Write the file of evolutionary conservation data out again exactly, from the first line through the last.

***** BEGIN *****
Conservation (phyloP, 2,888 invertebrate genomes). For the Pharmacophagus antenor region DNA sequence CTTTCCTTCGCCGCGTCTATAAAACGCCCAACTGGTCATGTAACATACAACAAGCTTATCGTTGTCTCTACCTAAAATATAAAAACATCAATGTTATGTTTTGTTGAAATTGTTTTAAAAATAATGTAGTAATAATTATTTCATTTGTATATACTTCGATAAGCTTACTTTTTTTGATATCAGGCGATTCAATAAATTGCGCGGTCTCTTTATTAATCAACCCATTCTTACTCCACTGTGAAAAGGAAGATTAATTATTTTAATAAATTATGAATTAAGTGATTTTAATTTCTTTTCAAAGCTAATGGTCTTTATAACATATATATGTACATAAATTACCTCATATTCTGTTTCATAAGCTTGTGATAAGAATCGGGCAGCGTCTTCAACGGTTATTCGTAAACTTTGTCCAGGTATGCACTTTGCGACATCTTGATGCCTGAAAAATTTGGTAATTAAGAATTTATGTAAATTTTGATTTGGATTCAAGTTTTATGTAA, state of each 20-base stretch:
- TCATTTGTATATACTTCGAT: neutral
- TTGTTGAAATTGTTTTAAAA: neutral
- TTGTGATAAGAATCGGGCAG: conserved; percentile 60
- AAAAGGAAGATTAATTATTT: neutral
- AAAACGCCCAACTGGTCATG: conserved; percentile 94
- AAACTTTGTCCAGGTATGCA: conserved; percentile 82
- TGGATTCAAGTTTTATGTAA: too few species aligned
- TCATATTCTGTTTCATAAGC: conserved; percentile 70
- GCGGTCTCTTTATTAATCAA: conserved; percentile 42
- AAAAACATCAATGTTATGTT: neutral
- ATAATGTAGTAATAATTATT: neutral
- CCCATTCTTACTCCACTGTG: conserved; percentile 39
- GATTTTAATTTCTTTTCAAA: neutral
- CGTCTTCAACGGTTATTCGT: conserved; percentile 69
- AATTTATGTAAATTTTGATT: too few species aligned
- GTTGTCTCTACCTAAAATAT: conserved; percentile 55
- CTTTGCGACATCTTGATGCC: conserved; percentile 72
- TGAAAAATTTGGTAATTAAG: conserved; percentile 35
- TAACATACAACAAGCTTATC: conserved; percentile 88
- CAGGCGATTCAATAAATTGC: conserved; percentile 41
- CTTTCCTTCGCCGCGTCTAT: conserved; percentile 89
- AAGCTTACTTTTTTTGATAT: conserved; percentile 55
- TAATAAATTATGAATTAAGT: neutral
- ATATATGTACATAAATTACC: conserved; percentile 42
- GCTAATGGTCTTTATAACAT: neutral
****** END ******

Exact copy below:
Conservation (phyloP, 2,888 invertebrate genomes). For the Pharmacophagus antenor region DNA sequence CTTTCCTTCGCCGCGTCTATAAAACGCCCAACTGGTCATGTAACATACAACAAGCTTATCGTTGTCTCTACCTAAAATATAAAAACATCAATGTTATGTTTTGTTGAAATTGTTTTAAAAATAATGTAGTAATAATTATTTCATTTGTATATACTTCGATAAGCTTACTTTTTTTGATATCAGGCGATTCAATAAATTGCGCGGTCTCTTTATTAATCAACCCATTCTTACTCCACTGTGAAAAGGAAGATTAATTATTTTAATAAATTATGAATTAAGTGATTTTAATTTCTTTTCAAAGCTAATGGTCTTTATAACATATATATGTACATAAATTACCTCATATTCTGTTTCATAAGCTTGTGATAAGAATCGGGCAGCGTCTTCAACGGTTATTCGTAAACTTTGTCCAGGTATGCACTTTGCGACATCTTGATGCCTGAAAAATTTGGTAATTAAGAATTTATGTAAATTTTGATTTGGATTCAAGTTTTATGTAA, state of each 20-base stretch:
- TCATTTGTATATACTTCGAT: neutral
- TTGTTGAAATTGTTTTAAAA: neutral
- TTGTGATAAGAATCGGGCAG: conserved; percentile 60
- AAAAGGAAGATTAATTATTT: neutral
- AAAACGCCCAACTGGTCATG: conserved; percentile 94
- AAACTTTGTCCAGGTATGCA: conserved; percentile 82
- TGGATTCAAGTTTTATGTAA: too few species aligned
- TCATATTCTGTTTCATAAGC: conserved; percentile 70
- GCGGTCTCTTTATTAATCAA: conserved; percentile 42
- AAAAACATCAATGTTATGTT: neutral
- ATAATGTAGTAATAATTATT: neutral
- CCCATTCTTACTCCACTGTG: conserved; percentile 39
- GATTTTAATTTCTTTTCAAA: neutral
- CGTCTTCAACGGTTATTCGT: conserved; percentile 69
- AATTTATGTAAATTTTGATT: too few species aligned
- GTTGTCTCTACCTAAAATAT: conserved; percentile 55
- CTTTGCGACATCTTGATGCC: conserved; percentile 72
- TGAAAAATTTGGTAATTAAG: conserved; percentile 35
- TAACATACAACAAGCTTATC: conserved; percentile 88
- CAGGCGATTCAATAAATTGC: conserved; percentile 41
- CTTTCCTTCGCCGCGTCTAT: conserved; percentile 89
- AAGCTTACTTTTTTTGATAT: conserved; percentile 55
- TAATAAATTATGAATTAAGT: neutral
- ATATATGTACATAAATTACC: conserved; percentile 42
- GCTAATGGTCTTTATAACAT: neutral